New stop and frisk law signed, questions still linger...
Nayaba Arinde | 4/12/2011, 5:26 p.m.
But in reality, with the stop and frisks, Paterson noted only "one out of every 2,000 people had a gun. Over 90 percent of the people stopped were found to be not doing anything at all."
But once someone's name and information had been collected and stored, the governor stated that people were open to further scrutiny.
Paterson balked at Commissioner Ray Kelly's response that folk can't say they didn't do anything wrong because they were initially stopped because a police officer had a suspicion that they were doing something wrong.
The governor said that he has asked the Civil Liberties Union and the Center for Constitutional Rights to monitor the situation.
Despite the hopefully positive effect on the majority Black and Latino communities who endure the bulk of these unproductive stop and frisks, Paterson said the "biggest beneficiary is the New York City Police Department, who were starting to gain the reputation they had 20 years ago."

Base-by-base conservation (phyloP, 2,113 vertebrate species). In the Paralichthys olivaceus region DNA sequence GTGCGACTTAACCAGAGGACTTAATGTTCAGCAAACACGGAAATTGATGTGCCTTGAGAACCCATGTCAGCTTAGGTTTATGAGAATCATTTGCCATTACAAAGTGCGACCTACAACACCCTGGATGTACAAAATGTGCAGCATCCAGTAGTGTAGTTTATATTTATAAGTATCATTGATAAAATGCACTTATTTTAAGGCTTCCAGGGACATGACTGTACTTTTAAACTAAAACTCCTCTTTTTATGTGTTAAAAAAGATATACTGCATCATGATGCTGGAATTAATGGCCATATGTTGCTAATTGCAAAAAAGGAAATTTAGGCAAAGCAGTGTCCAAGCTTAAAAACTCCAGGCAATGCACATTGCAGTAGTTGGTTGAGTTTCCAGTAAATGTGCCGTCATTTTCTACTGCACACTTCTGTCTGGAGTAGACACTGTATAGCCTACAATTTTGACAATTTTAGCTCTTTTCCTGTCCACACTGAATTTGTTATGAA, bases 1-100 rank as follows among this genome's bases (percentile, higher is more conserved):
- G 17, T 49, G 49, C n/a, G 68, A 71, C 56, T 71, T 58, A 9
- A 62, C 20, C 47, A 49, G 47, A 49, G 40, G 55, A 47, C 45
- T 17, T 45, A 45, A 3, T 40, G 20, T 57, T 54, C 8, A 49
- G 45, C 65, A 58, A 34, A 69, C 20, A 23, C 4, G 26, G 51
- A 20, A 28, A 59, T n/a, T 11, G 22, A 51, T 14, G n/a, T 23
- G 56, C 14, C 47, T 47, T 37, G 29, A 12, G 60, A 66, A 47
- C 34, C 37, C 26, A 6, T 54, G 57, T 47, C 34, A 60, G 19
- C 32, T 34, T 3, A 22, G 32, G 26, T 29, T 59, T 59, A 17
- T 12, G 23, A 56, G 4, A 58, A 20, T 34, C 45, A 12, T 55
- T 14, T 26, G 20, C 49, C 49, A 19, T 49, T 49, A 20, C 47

This legislation could prevent a deteriorating police-community relationship.
With a 20-year decline in the crime rate, even the Police Benevolent Association said the database did not help stop crimes, said the governor.
The question about whether or not all the intel in the database will actually be thrown away is a heavy one.
"Nobody has covered that issue," said Paterson. "Certainly, lawyers that I have known have said that they have gotten information back on their clients, but the data stayed in the system. I can't monitor the NYPD, but I will assume that the commissioner will comply with the law and that data will be expunged."
He said it was interesting that "Kelly wondered out loud why people aren't as upset about crime as being stopped by police." It's really no mystery; it is "because the majority of people stopped and frisked are innocent."
Echoing the cry of community activists over the decades, Paterson stated, "Police practices need to be looked into further."